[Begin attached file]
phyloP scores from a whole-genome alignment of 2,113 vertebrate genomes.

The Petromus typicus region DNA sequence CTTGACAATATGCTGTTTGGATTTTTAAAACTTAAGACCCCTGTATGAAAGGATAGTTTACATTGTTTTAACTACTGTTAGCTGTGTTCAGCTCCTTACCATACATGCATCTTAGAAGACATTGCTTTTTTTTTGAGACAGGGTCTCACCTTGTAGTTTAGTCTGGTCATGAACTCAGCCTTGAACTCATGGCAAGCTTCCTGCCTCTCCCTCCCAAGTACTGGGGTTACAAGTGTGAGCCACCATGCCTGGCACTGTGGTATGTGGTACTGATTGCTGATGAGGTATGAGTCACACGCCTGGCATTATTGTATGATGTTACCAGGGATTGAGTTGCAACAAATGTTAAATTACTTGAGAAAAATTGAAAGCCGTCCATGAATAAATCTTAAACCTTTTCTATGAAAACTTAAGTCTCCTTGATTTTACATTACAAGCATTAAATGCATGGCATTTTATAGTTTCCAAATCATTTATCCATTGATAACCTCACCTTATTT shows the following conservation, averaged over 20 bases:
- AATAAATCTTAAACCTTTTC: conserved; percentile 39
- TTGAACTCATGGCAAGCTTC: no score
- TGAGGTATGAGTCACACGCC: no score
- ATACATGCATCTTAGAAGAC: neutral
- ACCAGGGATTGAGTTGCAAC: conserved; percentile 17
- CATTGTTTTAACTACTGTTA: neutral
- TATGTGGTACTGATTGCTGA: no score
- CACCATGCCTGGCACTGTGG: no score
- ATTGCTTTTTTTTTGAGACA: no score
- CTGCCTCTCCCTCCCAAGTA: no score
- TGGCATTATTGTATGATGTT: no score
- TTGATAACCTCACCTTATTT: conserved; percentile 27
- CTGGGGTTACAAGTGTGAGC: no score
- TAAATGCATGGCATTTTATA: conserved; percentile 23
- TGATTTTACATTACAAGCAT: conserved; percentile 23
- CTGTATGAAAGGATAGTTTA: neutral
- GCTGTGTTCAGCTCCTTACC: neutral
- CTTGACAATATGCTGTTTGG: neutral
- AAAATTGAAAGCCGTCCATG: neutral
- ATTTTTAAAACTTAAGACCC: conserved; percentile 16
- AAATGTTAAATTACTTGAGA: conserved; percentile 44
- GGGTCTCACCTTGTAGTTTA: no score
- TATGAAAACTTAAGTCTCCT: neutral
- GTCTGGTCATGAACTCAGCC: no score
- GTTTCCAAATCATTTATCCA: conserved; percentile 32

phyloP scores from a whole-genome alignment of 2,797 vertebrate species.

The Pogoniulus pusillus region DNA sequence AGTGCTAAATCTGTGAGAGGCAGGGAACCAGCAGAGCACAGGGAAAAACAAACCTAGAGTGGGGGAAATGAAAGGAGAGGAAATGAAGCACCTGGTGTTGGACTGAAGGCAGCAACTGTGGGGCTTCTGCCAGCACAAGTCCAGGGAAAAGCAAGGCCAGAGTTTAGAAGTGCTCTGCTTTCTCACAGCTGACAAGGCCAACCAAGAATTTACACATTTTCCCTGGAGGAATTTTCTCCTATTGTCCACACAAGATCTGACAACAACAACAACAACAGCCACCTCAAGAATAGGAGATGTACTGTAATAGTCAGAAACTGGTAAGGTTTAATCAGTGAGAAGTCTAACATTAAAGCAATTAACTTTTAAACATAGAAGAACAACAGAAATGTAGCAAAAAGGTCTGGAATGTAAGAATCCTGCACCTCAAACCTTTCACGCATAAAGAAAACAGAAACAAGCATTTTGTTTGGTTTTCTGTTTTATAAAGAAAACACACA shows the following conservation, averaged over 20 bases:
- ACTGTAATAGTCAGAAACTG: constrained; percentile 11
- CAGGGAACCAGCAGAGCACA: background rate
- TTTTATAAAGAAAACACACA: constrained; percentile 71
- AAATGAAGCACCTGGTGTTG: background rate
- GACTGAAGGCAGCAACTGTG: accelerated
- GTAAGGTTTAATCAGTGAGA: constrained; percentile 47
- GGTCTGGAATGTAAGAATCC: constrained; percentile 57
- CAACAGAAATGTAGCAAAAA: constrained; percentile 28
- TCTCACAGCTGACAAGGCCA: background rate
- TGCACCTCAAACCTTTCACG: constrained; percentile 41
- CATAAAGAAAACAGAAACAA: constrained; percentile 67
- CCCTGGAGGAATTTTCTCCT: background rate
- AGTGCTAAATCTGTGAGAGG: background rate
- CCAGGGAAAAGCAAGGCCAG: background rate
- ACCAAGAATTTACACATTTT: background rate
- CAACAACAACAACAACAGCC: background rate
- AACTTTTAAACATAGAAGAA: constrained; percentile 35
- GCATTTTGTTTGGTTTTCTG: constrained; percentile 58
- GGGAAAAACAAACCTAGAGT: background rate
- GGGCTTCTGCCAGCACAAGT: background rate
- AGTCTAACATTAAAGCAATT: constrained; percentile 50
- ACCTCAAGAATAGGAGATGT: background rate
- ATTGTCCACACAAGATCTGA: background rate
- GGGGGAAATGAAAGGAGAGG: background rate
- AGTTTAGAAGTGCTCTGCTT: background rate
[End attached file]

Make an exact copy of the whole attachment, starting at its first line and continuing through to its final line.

phyloP scores from a whole-genome alignment of 2,113 vertebrate genomes.

The Petromus typicus region DNA sequence CTTGACAATATGCTGTTTGGATTTTTAAAACTTAAGACCCCTGTATGAAAGGATAGTTTACATTGTTTTAACTACTGTTAGCTGTGTTCAGCTCCTTACCATACATGCATCTTAGAAGACATTGCTTTTTTTTTGAGACAGGGTCTCACCTTGTAGTTTAGTCTGGTCATGAACTCAGCCTTGAACTCATGGCAAGCTTCCTGCCTCTCCCTCCCAAGTACTGGGGTTACAAGTGTGAGCCACCATGCCTGGCACTGTGGTATGTGGTACTGATTGCTGATGAGGTATGAGTCACACGCCTGGCATTATTGTATGATGTTACCAGGGATTGAGTTGCAACAAATGTTAAATTACTTGAGAAAAATTGAAAGCCGTCCATGAATAAATCTTAAACCTTTTCTATGAAAACTTAAGTCTCCTTGATTTTACATTACAAGCATTAAATGCATGGCATTTTATAGTTTCCAAATCATTTATCCATTGATAACCTCACCTTATTT shows the following conservation, averaged over 20 bases:
- AATAAATCTTAAACCTTTTC: conserved; percentile 39
- TTGAACTCATGGCAAGCTTC: no score
- TGAGGTATGAGTCACACGCC: no score
- ATACATGCATCTTAGAAGAC: neutral
- ACCAGGGATTGAGTTGCAAC: conserved; percentile 17
- CATTGTTTTAACTACTGTTA: neutral
- TATGTGGTACTGATTGCTGA: no score
- CACCATGCCTGGCACTGTGG: no score
- ATTGCTTTTTTTTTGAGACA: no score
- CTGCCTCTCCCTCCCAAGTA: no score
- TGGCATTATTGTATGATGTT: no score
- TTGATAACCTCACCTTATTT: conserved; percentile 27
- CTGGGGTTACAAGTGTGAGC: no score
- TAAATGCATGGCATTTTATA: conserved; percentile 23
- TGATTTTACATTACAAGCAT: conserved; percentile 23
- CTGTATGAAAGGATAGTTTA: neutral
- GCTGTGTTCAGCTCCTTACC: neutral
- CTTGACAATATGCTGTTTGG: neutral
- AAAATTGAAAGCCGTCCATG: neutral
- ATTTTTAAAACTTAAGACCC: conserved; percentile 16
- AAATGTTAAATTACTTGAGA: conserved; percentile 44
- GGGTCTCACCTTGTAGTTTA: no score
- TATGAAAACTTAAGTCTCCT: neutral
- GTCTGGTCATGAACTCAGCC: no score
- GTTTCCAAATCATTTATCCA: conserved; percentile 32

phyloP scores from a whole-genome alignment of 2,797 vertebrate species.

The Pogoniulus pusillus region DNA sequence AGTGCTAAATCTGTGAGAGGCAGGGAACCAGCAGAGCACAGGGAAAAACAAACCTAGAGTGGGGGAAATGAAAGGAGAGGAAATGAAGCACCTGGTGTTGGACTGAAGGCAGCAACTGTGGGGCTTCTGCCAGCACAAGTCCAGGGAAAAGCAAGGCCAGAGTTTAGAAGTGCTCTGCTTTCTCACAGCTGACAAGGCCAACCAAGAATTTACACATTTTCCCTGGAGGAATTTTCTCCTATTGTCCACACAAGATCTGACAACAACAACAACAACAGCCACCTCAAGAATAGGAGATGTACTGTAATAGTCAGAAACTGGTAAGGTTTAATCAGTGAGAAGTCTAACATTAAAGCAATTAACTTTTAAACATAGAAGAACAACAGAAATGTAGCAAAAAGGTCTGGAATGTAAGAATCCTGCACCTCAAACCTTTCACGCATAAAGAAAACAGAAACAAGCATTTTGTTTGGTTTTCTGTTTTATAAAGAAAACACACA shows the following conservation, averaged over 20 bases:
- ACTGTAATAGTCAGAAACTG: constrained; percentile 11
- CAGGGAACCAGCAGAGCACA: background rate
- TTTTATAAAGAAAACACACA: constrained; percentile 71
- AAATGAAGCACCTGGTGTTG: background rate
- GACTGAAGGCAGCAACTGTG: accelerated
- GTAAGGTTTAATCAGTGAGA: constrained; percentile 47
- GGTCTGGAATGTAAGAATCC: constrained; percentile 57
- CAACAGAAATGTAGCAAAAA: constrained; percentile 28
- TCTCACAGCTGACAAGGCCA: background rate
- TGCACCTCAAACCTTTCACG: constrained; percentile 41
- CATAAAGAAAACAGAAACAA: constrained; percentile 67
- CCCTGGAGGAATTTTCTCCT: background rate
- AGTGCTAAATCTGTGAGAGG: background rate
- CCAGGGAAAAGCAAGGCCAG: background rate
- ACCAAGAATTTACACATTTT: background rate
- CAACAACAACAACAACAGCC: background rate
- AACTTTTAAACATAGAAGAA: constrained; percentile 35
- GCATTTTGTTTGGTTTTCTG: constrained; percentile 58
- GGGAAAAACAAACCTAGAGT: background rate
- GGGCTTCTGCCAGCACAAGT: background rate
- AGTCTAACATTAAAGCAATT: constrained; percentile 50
- ACCTCAAGAATAGGAGATGT: background rate
- ATTGTCCACACAAGATCTGA: background rate
- GGGGGAAATGAAAGGAGAGG: background rate
- AGTTTAGAAGTGCTCTGCTT: background rate